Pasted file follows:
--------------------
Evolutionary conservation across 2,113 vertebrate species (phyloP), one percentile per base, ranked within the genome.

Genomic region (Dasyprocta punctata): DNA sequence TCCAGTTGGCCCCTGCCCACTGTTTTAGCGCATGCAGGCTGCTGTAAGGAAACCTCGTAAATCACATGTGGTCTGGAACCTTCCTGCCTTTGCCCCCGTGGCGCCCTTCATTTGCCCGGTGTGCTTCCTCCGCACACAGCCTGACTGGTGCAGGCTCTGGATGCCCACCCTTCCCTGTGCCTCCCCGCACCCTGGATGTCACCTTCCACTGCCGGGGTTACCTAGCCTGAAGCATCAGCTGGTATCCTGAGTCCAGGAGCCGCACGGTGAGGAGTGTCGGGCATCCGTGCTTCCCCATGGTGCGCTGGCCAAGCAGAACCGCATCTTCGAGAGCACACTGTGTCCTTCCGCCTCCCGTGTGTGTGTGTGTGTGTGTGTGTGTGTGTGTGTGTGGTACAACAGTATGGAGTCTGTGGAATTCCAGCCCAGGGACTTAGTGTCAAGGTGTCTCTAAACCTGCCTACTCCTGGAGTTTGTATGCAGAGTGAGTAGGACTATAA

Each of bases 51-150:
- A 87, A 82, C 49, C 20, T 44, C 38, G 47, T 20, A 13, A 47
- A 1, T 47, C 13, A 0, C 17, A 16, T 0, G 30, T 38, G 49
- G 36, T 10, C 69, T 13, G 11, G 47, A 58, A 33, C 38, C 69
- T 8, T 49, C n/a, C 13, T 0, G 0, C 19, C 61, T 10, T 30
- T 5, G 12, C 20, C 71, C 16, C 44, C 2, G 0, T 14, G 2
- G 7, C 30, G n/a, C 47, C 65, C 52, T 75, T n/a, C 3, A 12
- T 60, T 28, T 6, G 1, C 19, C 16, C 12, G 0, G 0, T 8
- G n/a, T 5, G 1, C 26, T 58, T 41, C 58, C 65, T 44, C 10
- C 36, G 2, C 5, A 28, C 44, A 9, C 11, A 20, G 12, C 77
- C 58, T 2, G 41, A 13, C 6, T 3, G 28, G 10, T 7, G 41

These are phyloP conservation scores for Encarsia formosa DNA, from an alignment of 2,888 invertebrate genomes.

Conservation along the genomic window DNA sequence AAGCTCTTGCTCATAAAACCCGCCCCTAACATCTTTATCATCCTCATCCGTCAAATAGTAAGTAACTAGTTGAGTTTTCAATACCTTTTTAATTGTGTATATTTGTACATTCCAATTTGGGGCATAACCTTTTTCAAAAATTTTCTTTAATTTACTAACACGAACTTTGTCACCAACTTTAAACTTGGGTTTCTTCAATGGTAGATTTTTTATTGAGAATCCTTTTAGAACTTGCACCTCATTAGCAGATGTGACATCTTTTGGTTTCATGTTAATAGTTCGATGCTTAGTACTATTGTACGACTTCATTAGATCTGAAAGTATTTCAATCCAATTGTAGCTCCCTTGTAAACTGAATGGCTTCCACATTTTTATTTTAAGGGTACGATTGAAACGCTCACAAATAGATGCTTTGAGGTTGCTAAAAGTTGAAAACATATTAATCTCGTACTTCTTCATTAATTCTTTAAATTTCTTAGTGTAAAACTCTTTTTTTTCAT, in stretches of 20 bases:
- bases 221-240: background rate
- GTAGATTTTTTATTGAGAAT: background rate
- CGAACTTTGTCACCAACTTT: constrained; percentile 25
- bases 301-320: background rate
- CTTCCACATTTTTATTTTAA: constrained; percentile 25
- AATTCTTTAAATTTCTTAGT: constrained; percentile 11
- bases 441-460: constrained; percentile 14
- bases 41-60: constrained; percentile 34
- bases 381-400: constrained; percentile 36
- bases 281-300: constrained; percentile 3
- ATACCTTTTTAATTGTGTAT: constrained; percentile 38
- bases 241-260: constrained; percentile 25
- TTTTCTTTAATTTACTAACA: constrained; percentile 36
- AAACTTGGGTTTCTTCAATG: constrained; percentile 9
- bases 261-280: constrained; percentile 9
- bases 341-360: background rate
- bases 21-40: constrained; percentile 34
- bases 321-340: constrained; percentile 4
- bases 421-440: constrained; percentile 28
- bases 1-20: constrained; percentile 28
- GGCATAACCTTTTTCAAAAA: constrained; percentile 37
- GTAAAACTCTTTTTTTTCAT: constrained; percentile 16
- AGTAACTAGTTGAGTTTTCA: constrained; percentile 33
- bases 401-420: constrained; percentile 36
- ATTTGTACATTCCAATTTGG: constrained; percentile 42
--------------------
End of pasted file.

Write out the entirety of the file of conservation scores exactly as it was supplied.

Evolutionary conservation across 2,113 vertebrate species (phyloP), one percentile per base, ranked within the genome.

Genomic region (Dasyprocta punctata): DNA sequence TCCAGTTGGCCCCTGCCCACTGTTTTAGCGCATGCAGGCTGCTGTAAGGAAACCTCGTAAATCACATGTGGTCTGGAACCTTCCTGCCTTTGCCCCCGTGGCGCCCTTCATTTGCCCGGTGTGCTTCCTCCGCACACAGCCTGACTGGTGCAGGCTCTGGATGCCCACCCTTCCCTGTGCCTCCCCGCACCCTGGATGTCACCTTCCACTGCCGGGGTTACCTAGCCTGAAGCATCAGCTGGTATCCTGAGTCCAGGAGCCGCACGGTGAGGAGTGTCGGGCATCCGTGCTTCCCCATGGTGCGCTGGCCAAGCAGAACCGCATCTTCGAGAGCACACTGTGTCCTTCCGCCTCCCGTGTGTGTGTGTGTGTGTGTGTGTGTGTGTGTGTGTGGTACAACAGTATGGAGTCTGTGGAATTCCAGCCCAGGGACTTAGTGTCAAGGTGTCTCTAAACCTGCCTACTCCTGGAGTTTGTATGCAGAGTGAGTAGGACTATAA

Each of bases 51-150:
- A 87, A 82, C 49, C 20, T 44, C 38, G 47, T 20, A 13, A 47
- A 1, T 47, C 13, A 0, C 17, A 16, T 0, G 30, T 38, G 49
- G 36, T 10, C 69, T 13, G 11, G 47, A 58, A 33, C 38, C 69
- T 8, T 49, C n/a, C 13, T 0, G 0, C 19, C 61, T 10, T 30
- T 5, G 12, C 20, C 71, C 16, C 44, C 2, G 0, T 14, G 2
- G 7, C 30, G n/a, C 47, C 65, C 52, T 75, T n/a, C 3, A 12
- T 60, T 28, T 6, G 1, C 19, C 16, C 12, G 0, G 0, T 8
- G n/a, T 5, G 1, C 26, T 58, T 41, C 58, C 65, T 44, C 10
- C 36, G 2, C 5, A 28, C 44, A 9, C 11, A 20, G 12, C 77
- C 58, T 2, G 41, A 13, C 6, T 3, G 28, G 10, T 7, G 41

These are phyloP conservation scores for Encarsia formosa DNA, from an alignment of 2,888 invertebrate genomes.

Conservation along the genomic window DNA sequence AAGCTCTTGCTCATAAAACCCGCCCCTAACATCTTTATCATCCTCATCCGTCAAATAGTAAGTAACTAGTTGAGTTTTCAATACCTTTTTAATTGTGTATATTTGTACATTCCAATTTGGGGCATAACCTTTTTCAAAAATTTTCTTTAATTTACTAACACGAACTTTGTCACCAACTTTAAACTTGGGTTTCTTCAATGGTAGATTTTTTATTGAGAATCCTTTTAGAACTTGCACCTCATTAGCAGATGTGACATCTTTTGGTTTCATGTTAATAGTTCGATGCTTAGTACTATTGTACGACTTCATTAGATCTGAAAGTATTTCAATCCAATTGTAGCTCCCTTGTAAACTGAATGGCTTCCACATTTTTATTTTAAGGGTACGATTGAAACGCTCACAAATAGATGCTTTGAGGTTGCTAAAAGTTGAAAACATATTAATCTCGTACTTCTTCATTAATTCTTTAAATTTCTTAGTGTAAAACTCTTTTTTTTCAT, in stretches of 20 bases:
- bases 221-240: background rate
- GTAGATTTTTTATTGAGAAT: background rate
- CGAACTTTGTCACCAACTTT: constrained; percentile 25
- bases 301-320: background rate
- CTTCCACATTTTTATTTTAA: constrained; percentile 25
- AATTCTTTAAATTTCTTAGT: constrained; percentile 11
- bases 441-460: constrained; percentile 14
- bases 41-60: constrained; percentile 34
- bases 381-400: constrained; percentile 36
- bases 281-300: constrained; percentile 3
- ATACCTTTTTAATTGTGTAT: constrained; percentile 38
- bases 241-260: constrained; percentile 25
- TTTTCTTTAATTTACTAACA: constrained; percentile 36
- AAACTTGGGTTTCTTCAATG: constrained; percentile 9
- bases 261-280: constrained; percentile 9
- bases 341-360: background rate
- bases 21-40: constrained; percentile 34
- bases 321-340: constrained; percentile 4
- bases 421-440: constrained; percentile 28
- bases 1-20: constrained; percentile 28
- GGCATAACCTTTTTCAAAAA: constrained; percentile 37
- GTAAAACTCTTTTTTTTCAT: constrained; percentile 16
- AGTAACTAGTTGAGTTTTCA: constrained; percentile 33
- bases 401-420: constrained; percentile 36
- ATTTGTACATTCCAATTTGG: constrained; percentile 42